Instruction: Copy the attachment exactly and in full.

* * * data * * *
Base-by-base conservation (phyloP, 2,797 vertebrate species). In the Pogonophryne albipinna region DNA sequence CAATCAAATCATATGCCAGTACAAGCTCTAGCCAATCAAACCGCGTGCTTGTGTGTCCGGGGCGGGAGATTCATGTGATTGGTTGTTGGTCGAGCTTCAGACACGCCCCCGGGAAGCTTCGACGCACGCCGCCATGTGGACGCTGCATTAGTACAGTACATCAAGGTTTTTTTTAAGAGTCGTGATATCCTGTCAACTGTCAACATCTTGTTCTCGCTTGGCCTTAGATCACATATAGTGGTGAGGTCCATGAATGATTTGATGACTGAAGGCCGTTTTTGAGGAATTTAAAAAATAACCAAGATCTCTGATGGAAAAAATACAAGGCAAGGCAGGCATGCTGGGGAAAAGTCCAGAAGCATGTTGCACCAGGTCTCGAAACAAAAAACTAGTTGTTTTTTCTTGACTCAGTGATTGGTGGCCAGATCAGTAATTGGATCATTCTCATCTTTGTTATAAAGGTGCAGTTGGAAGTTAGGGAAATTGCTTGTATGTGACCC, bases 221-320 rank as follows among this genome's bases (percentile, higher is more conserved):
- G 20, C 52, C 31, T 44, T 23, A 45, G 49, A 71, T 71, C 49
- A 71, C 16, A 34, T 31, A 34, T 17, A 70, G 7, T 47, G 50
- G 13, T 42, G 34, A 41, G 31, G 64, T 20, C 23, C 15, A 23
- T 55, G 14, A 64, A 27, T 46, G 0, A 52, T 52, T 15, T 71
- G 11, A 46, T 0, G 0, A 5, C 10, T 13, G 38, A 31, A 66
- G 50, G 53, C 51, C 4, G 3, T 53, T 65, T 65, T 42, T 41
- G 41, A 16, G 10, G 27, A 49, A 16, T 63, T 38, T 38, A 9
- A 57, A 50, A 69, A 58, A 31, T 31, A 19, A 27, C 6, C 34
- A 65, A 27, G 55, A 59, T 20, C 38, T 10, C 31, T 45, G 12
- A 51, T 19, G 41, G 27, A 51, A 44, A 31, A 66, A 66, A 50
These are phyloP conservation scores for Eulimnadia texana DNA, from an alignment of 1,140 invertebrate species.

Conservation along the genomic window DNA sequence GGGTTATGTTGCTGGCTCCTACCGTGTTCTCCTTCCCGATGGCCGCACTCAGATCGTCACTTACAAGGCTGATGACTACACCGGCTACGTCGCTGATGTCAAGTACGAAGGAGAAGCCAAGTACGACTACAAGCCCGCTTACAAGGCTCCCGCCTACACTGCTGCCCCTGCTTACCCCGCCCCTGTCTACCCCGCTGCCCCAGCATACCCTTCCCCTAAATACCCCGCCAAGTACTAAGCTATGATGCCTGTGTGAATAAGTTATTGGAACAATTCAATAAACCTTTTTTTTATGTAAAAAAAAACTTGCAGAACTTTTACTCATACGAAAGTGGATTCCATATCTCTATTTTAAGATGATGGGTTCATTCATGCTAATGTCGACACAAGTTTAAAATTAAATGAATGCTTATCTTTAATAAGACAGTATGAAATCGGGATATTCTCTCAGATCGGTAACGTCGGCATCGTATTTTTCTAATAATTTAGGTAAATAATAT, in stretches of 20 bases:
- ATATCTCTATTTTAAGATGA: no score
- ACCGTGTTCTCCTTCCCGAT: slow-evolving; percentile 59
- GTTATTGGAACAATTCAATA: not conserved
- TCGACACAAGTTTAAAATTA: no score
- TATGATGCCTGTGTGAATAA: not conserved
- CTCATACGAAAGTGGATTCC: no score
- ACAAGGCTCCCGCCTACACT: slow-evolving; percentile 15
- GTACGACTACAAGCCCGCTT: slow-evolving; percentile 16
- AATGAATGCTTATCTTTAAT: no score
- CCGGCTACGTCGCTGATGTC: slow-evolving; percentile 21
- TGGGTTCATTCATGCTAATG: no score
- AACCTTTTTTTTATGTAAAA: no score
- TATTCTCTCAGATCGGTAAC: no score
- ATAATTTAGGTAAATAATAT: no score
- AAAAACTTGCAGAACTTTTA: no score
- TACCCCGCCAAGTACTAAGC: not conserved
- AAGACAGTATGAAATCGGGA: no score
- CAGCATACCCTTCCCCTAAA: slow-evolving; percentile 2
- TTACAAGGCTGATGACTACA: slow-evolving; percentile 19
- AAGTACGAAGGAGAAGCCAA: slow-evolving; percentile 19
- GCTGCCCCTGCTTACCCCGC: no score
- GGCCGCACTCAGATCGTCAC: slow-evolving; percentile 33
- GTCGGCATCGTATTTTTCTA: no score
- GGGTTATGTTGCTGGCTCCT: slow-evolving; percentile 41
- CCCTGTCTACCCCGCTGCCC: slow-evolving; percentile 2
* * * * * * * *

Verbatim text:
Base-by-base conservation (phyloP, 2,797 vertebrate species). In the Pogonophryne albipinna region DNA sequence CAATCAAATCATATGCCAGTACAAGCTCTAGCCAATCAAACCGCGTGCTTGTGTGTCCGGGGCGGGAGATTCATGTGATTGGTTGTTGGTCGAGCTTCAGACACGCCCCCGGGAAGCTTCGACGCACGCCGCCATGTGGACGCTGCATTAGTACAGTACATCAAGGTTTTTTTTAAGAGTCGTGATATCCTGTCAACTGTCAACATCTTGTTCTCGCTTGGCCTTAGATCACATATAGTGGTGAGGTCCATGAATGATTTGATGACTGAAGGCCGTTTTTGAGGAATTTAAAAAATAACCAAGATCTCTGATGGAAAAAATACAAGGCAAGGCAGGCATGCTGGGGAAAAGTCCAGAAGCATGTTGCACCAGGTCTCGAAACAAAAAACTAGTTGTTTTTTCTTGACTCAGTGATTGGTGGCCAGATCAGTAATTGGATCATTCTCATCTTTGTTATAAAGGTGCAGTTGGAAGTTAGGGAAATTGCTTGTATGTGACCC, bases 221-320 rank as follows among this genome's bases (percentile, higher is more conserved):
- G 20, C 52, C 31, T 44, T 23, A 45, G 49, A 71, T 71, C 49
- A 71, C 16, A 34, T 31, A 34, T 17, A 70, G 7, T 47, G 50
- G 13, T 42, G 34, A 41, G 31, G 64, T 20, C 23, C 15, A 23
- T 55, G 14, A 64, A 27, T 46, G 0, A 52, T 52, T 15, T 71
- G 11, A 46, T 0, G 0, A 5, C 10, T 13, G 38, A 31, A 66
- G 50, G 53, C 51, C 4, G 3, T 53, T 65, T 65, T 42, T 41
- G 41, A 16, G 10, G 27, A 49, A 16, T 63, T 38, T 38, A 9
- A 57, A 50, A 69, A 58, A 31, T 31, A 19, A 27, C 6, C 34
- A 65, A 27, G 55, A 59, T 20, C 38, T 10, C 31, T 45, G 12
- A 51, T 19, G 41, G 27, A 51, A 44, A 31, A 66, A 66, A 50
These are phyloP conservation scores for Eulimnadia texana DNA, from an alignment of 1,140 invertebrate species.

Conservation along the genomic window DNA sequence GGGTTATGTTGCTGGCTCCTACCGTGTTCTCCTTCCCGATGGCCGCACTCAGATCGTCACTTACAAGGCTGATGACTACACCGGCTACGTCGCTGATGTCAAGTACGAAGGAGAAGCCAAGTACGACTACAAGCCCGCTTACAAGGCTCCCGCCTACACTGCTGCCCCTGCTTACCCCGCCCCTGTCTACCCCGCTGCCCCAGCATACCCTTCCCCTAAATACCCCGCCAAGTACTAAGCTATGATGCCTGTGTGAATAAGTTATTGGAACAATTCAATAAACCTTTTTTTTATGTAAAAAAAAACTTGCAGAACTTTTACTCATACGAAAGTGGATTCCATATCTCTATTTTAAGATGATGGGTTCATTCATGCTAATGTCGACACAAGTTTAAAATTAAATGAATGCTTATCTTTAATAAGACAGTATGAAATCGGGATATTCTCTCAGATCGGTAACGTCGGCATCGTATTTTTCTAATAATTTAGGTAAATAATAT, in stretches of 20 bases:
- ATATCTCTATTTTAAGATGA: no score
- ACCGTGTTCTCCTTCCCGAT: slow-evolving; percentile 59
- GTTATTGGAACAATTCAATA: not conserved
- TCGACACAAGTTTAAAATTA: no score
- TATGATGCCTGTGTGAATAA: not conserved
- CTCATACGAAAGTGGATTCC: no score
- ACAAGGCTCCCGCCTACACT: slow-evolving; percentile 15
- GTACGACTACAAGCCCGCTT: slow-evolving; percentile 16
- AATGAATGCTTATCTTTAAT: no score
- CCGGCTACGTCGCTGATGTC: slow-evolving; percentile 21
- TGGGTTCATTCATGCTAATG: no score
- AACCTTTTTTTTATGTAAAA: no score
- TATTCTCTCAGATCGGTAAC: no score
- ATAATTTAGGTAAATAATAT: no score
- AAAAACTTGCAGAACTTTTA: no score
- TACCCCGCCAAGTACTAAGC: not conserved
- AAGACAGTATGAAATCGGGA: no score
- CAGCATACCCTTCCCCTAAA: slow-evolving; percentile 2
- TTACAAGGCTGATGACTACA: slow-evolving; percentile 19
- AAGTACGAAGGAGAAGCCAA: slow-evolving; percentile 19
- GCTGCCCCTGCTTACCCCGC: no score
- GGCCGCACTCAGATCGTCAC: slow-evolving; percentile 33
- GTCGGCATCGTATTTTTCTA: no score
- GGGTTATGTTGCTGGCTCCT: slow-evolving; percentile 41
- CCCTGTCTACCCCGCTGCCC: slow-evolving; percentile 2